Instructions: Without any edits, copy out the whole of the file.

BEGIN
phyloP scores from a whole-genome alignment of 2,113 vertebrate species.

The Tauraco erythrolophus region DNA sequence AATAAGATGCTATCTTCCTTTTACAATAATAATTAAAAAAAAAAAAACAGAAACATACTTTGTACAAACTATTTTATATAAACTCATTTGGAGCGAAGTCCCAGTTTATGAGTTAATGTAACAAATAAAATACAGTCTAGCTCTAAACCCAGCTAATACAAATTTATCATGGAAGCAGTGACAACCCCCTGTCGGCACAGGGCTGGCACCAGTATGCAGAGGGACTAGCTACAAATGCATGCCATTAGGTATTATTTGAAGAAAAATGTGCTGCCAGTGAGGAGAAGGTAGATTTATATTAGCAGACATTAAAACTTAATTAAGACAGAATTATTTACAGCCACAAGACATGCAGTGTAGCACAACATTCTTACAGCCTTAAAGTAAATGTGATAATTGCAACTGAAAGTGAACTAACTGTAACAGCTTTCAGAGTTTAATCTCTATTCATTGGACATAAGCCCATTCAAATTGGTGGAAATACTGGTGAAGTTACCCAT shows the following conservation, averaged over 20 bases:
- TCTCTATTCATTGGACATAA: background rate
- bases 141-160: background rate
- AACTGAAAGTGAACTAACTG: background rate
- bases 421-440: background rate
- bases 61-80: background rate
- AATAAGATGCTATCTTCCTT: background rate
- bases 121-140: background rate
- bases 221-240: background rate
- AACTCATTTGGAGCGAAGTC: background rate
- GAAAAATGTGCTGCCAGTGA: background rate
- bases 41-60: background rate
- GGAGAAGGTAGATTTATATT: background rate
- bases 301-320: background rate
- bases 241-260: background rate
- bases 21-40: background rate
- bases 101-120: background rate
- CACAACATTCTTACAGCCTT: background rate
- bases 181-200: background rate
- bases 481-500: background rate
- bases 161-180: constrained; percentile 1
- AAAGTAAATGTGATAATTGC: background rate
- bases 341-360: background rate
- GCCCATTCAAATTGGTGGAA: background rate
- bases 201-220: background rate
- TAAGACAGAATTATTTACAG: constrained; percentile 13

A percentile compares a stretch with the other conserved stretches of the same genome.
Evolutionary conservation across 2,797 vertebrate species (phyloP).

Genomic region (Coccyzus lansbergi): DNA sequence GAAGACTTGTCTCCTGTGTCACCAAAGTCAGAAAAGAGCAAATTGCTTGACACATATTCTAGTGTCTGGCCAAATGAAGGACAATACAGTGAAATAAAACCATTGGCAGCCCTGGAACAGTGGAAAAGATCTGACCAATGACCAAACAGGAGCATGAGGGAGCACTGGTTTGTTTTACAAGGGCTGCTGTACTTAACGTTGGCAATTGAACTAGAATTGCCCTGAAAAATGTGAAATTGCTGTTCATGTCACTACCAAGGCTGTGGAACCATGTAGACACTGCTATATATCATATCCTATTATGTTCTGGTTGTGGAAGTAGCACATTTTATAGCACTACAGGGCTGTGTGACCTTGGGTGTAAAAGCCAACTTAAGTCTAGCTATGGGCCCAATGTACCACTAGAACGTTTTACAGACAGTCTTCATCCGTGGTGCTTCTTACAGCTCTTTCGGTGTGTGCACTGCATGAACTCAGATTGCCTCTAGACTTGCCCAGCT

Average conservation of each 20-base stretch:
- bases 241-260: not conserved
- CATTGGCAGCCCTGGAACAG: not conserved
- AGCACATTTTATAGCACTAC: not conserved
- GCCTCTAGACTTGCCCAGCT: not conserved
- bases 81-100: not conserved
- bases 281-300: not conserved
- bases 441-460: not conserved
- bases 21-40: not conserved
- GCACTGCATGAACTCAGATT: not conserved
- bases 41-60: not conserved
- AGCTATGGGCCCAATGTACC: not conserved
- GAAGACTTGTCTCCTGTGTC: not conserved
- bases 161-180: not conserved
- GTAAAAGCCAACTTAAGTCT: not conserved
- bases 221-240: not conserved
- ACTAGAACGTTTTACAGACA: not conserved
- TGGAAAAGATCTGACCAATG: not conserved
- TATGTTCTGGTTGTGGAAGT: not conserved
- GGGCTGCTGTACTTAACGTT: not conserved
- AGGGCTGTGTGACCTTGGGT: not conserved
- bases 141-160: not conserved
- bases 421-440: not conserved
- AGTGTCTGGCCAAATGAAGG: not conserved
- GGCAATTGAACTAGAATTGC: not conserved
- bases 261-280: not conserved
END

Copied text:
phyloP scores from a whole-genome alignment of 2,113 vertebrate species.

The Tauraco erythrolophus region DNA sequence AATAAGATGCTATCTTCCTTTTACAATAATAATTAAAAAAAAAAAAACAGAAACATACTTTGTACAAACTATTTTATATAAACTCATTTGGAGCGAAGTCCCAGTTTATGAGTTAATGTAACAAATAAAATACAGTCTAGCTCTAAACCCAGCTAATACAAATTTATCATGGAAGCAGTGACAACCCCCTGTCGGCACAGGGCTGGCACCAGTATGCAGAGGGACTAGCTACAAATGCATGCCATTAGGTATTATTTGAAGAAAAATGTGCTGCCAGTGAGGAGAAGGTAGATTTATATTAGCAGACATTAAAACTTAATTAAGACAGAATTATTTACAGCCACAAGACATGCAGTGTAGCACAACATTCTTACAGCCTTAAAGTAAATGTGATAATTGCAACTGAAAGTGAACTAACTGTAACAGCTTTCAGAGTTTAATCTCTATTCATTGGACATAAGCCCATTCAAATTGGTGGAAATACTGGTGAAGTTACCCAT shows the following conservation, averaged over 20 bases:
- TCTCTATTCATTGGACATAA: background rate
- bases 141-160: background rate
- AACTGAAAGTGAACTAACTG: background rate
- bases 421-440: background rate
- bases 61-80: background rate
- AATAAGATGCTATCTTCCTT: background rate
- bases 121-140: background rate
- bases 221-240: background rate
- AACTCATTTGGAGCGAAGTC: background rate
- GAAAAATGTGCTGCCAGTGA: background rate
- bases 41-60: background rate
- GGAGAAGGTAGATTTATATT: background rate
- bases 301-320: background rate
- bases 241-260: background rate
- bases 21-40: background rate
- bases 101-120: background rate
- CACAACATTCTTACAGCCTT: background rate
- bases 181-200: background rate
- bases 481-500: background rate
- bases 161-180: constrained; percentile 1
- AAAGTAAATGTGATAATTGC: background rate
- bases 341-360: background rate
- GCCCATTCAAATTGGTGGAA: background rate
- bases 201-220: background rate
- TAAGACAGAATTATTTACAG: constrained; percentile 13

A percentile compares a stretch with the other conserved stretches of the same genome.
Evolutionary conservation across 2,797 vertebrate species (phyloP).

Genomic region (Coccyzus lansbergi): DNA sequence GAAGACTTGTCTCCTGTGTCACCAAAGTCAGAAAAGAGCAAATTGCTTGACACATATTCTAGTGTCTGGCCAAATGAAGGACAATACAGTGAAATAAAACCATTGGCAGCCCTGGAACAGTGGAAAAGATCTGACCAATGACCAAACAGGAGCATGAGGGAGCACTGGTTTGTTTTACAAGGGCTGCTGTACTTAACGTTGGCAATTGAACTAGAATTGCCCTGAAAAATGTGAAATTGCTGTTCATGTCACTACCAAGGCTGTGGAACCATGTAGACACTGCTATATATCATATCCTATTATGTTCTGGTTGTGGAAGTAGCACATTTTATAGCACTACAGGGCTGTGTGACCTTGGGTGTAAAAGCCAACTTAAGTCTAGCTATGGGCCCAATGTACCACTAGAACGTTTTACAGACAGTCTTCATCCGTGGTGCTTCTTACAGCTCTTTCGGTGTGTGCACTGCATGAACTCAGATTGCCTCTAGACTTGCCCAGCT

Average conservation of each 20-base stretch:
- bases 241-260: not conserved
- CATTGGCAGCCCTGGAACAG: not conserved
- AGCACATTTTATAGCACTAC: not conserved
- GCCTCTAGACTTGCCCAGCT: not conserved
- bases 81-100: not conserved
- bases 281-300: not conserved
- bases 441-460: not conserved
- bases 21-40: not conserved
- GCACTGCATGAACTCAGATT: not conserved
- bases 41-60: not conserved
- AGCTATGGGCCCAATGTACC: not conserved
- GAAGACTTGTCTCCTGTGTC: not conserved
- bases 161-180: not conserved
- GTAAAAGCCAACTTAAGTCT: not conserved
- bases 221-240: not conserved
- ACTAGAACGTTTTACAGACA: not conserved
- TGGAAAAGATCTGACCAATG: not conserved
- TATGTTCTGGTTGTGGAAGT: not conserved
- GGGCTGCTGTACTTAACGTT: not conserved
- AGGGCTGTGTGACCTTGGGT: not conserved
- bases 141-160: not conserved
- bases 421-440: not conserved
- AGTGTCTGGCCAAATGAAGG: not conserved
- GGCAATTGAACTAGAATTGC: not conserved
- bases 261-280: not conserved